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As host and senior editor of NPR’s (National Public Radio) business-focused, Marketplace, Kai Ryssdal has a tough job. He and his staff have to meld business, politics, and society into small chunks of edible information for his listeners to consume during one of four syndicated shows that air multiple times each day.

For most people, developing and presenting an informative, factual, unbiased radio program about business and everything around it would be a tax that is over 100% of their brain’s income. But Ryssdal isn’t ‘most people.’

So it would be perfectly reasonable to give Mr. Ryssdal a break and overlook a segment that didn’t really measure up to a perfect journalistic standard. Sorry, Kai, but you don’t get that break.

Last week, (April 18, 2017,) Ryssdal and Maria Hollenhorst produced a segment on oil pricing called, “Why boom-bust oil prices may be here to stay.” Ryssdal was interviewing former President George W. Bush advisor, Robert McNally who recently came out with a book called, Crude Volatility.

In his book, and during this interview, McNally attempts to generate fear that low oil prices are bad. Only, he doesn’t use the words, “low oil prices.” Instead he refers to price instability and price swings. McNally uses the euphemism of price stability to indicate artificially high crude oil prices are good, and free market, low crude oil prices are bad.

Historical Crude Oil Price (red line = adjusted for inflation. Credit: Wikipedia)

Adjusted for inflation, crude oil prices were relatively stable for forty years at around $20/barrel from 1933 to 1973. McNally implies that once OPEC began controlling the oil market in the 1970’s, the artificially high price of crude oil was a ‘stable’ oil price. He seems to suggest that the return to lower oil prices at the end of the 20th century and in the past two years are a sign of instability, simply because the free market is controlling the prices.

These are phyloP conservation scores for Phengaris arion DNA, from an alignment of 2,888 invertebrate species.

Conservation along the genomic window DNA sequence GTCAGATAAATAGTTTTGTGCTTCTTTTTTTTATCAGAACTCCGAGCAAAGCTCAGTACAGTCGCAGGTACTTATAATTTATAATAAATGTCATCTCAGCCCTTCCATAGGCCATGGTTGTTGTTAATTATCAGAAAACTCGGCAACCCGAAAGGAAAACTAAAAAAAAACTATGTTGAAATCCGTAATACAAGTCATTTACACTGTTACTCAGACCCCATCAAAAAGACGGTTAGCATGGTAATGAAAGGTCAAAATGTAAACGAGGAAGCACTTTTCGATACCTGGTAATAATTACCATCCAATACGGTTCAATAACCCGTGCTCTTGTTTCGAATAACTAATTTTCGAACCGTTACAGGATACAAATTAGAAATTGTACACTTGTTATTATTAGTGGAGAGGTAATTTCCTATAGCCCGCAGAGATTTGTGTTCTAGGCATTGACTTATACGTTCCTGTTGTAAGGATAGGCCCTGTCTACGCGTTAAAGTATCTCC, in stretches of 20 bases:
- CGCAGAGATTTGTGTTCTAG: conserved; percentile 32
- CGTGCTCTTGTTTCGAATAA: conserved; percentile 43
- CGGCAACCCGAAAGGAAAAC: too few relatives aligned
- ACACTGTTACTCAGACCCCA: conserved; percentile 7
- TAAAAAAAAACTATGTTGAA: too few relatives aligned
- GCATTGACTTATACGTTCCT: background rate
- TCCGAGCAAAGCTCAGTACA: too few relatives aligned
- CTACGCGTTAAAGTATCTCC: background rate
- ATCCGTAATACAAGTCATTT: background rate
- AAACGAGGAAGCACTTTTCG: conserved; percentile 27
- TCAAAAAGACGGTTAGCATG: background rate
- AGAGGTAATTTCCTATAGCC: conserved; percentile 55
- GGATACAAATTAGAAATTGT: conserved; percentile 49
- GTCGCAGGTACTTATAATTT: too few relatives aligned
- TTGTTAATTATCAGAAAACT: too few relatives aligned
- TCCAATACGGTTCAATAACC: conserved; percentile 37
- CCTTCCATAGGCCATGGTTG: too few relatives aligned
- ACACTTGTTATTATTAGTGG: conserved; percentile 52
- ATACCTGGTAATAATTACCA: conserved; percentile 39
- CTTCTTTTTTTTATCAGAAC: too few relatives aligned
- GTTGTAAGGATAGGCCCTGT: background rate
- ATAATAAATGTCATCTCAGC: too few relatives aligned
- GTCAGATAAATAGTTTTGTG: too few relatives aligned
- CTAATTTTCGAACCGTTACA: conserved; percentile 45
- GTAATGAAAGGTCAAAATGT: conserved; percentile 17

From his book and interview, it is clear that McNally is a conservative, on a first name basis with major oil executives, and one who believes that the future consumption of oil, as Agent Smith might say, is the sound of inevitability. It is also clear McNally desires to be a mercenary for oil corporations that seek to manipulate the market for their gain.  

What isn’t clear is why Kai Ryssdal gave him a pass on his attempt to generate fear of free market influences on crude oil prices. Ryssdal is too smart to not see McNally’s pandering to his oil clients, and the Marketplace staff had to know that McNally is not an unbiased source of information. 

Sure, high oil prices are good for oil companies and their investors, but wasn’t this past election allegedly about making things fair for the poor guy who has to pay the price at the pump?

(Marketplace is owned and operated by American Public Media)